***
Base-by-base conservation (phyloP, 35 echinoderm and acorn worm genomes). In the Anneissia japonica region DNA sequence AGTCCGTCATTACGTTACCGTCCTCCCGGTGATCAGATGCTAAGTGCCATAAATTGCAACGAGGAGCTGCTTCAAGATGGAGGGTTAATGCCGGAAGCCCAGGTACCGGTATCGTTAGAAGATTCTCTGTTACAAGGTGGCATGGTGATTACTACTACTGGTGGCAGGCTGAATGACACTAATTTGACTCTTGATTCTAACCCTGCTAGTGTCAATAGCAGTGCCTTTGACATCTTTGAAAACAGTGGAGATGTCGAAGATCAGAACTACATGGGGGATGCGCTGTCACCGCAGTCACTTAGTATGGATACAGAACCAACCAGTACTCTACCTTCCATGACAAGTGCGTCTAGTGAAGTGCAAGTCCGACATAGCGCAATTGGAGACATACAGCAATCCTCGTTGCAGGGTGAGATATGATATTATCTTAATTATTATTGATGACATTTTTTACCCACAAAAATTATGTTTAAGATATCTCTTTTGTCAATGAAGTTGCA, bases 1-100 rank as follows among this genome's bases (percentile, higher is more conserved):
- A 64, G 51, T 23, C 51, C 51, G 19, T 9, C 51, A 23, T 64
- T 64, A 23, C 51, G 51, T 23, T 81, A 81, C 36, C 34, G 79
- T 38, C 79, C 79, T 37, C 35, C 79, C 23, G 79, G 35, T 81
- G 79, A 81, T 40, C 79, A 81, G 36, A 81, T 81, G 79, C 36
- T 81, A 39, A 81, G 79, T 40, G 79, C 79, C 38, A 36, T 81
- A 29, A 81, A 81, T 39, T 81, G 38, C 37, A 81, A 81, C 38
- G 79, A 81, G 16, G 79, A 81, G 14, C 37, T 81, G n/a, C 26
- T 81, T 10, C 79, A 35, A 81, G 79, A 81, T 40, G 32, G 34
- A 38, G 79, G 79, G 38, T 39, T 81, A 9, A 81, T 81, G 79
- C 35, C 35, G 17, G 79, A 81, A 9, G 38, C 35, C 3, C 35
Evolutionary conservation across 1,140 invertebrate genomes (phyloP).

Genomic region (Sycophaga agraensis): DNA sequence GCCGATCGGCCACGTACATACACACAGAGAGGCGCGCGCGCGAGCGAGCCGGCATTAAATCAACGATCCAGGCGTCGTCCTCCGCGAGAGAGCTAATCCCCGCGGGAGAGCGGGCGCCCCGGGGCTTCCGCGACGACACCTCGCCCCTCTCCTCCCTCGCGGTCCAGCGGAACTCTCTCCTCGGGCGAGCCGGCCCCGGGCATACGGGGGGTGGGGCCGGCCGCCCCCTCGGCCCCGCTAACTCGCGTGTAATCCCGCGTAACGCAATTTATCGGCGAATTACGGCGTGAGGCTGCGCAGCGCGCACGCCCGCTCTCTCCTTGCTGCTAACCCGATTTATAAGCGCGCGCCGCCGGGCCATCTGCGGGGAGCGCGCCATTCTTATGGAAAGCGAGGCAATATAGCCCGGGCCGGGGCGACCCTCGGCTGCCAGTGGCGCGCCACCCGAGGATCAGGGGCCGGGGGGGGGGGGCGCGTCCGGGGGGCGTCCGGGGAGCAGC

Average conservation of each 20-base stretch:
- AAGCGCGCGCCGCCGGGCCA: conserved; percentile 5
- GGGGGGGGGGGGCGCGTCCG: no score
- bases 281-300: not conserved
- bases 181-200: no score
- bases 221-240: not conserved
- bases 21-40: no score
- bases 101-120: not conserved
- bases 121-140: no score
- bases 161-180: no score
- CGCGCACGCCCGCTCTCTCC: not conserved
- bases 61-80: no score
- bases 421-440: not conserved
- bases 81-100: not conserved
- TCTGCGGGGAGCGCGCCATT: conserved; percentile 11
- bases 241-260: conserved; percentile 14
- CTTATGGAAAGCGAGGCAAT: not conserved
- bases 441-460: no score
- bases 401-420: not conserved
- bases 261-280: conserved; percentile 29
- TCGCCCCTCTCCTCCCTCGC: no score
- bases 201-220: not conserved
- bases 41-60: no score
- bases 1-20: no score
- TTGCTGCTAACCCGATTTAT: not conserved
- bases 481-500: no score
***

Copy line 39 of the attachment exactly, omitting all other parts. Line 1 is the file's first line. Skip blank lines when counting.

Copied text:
- bases 481-500: no score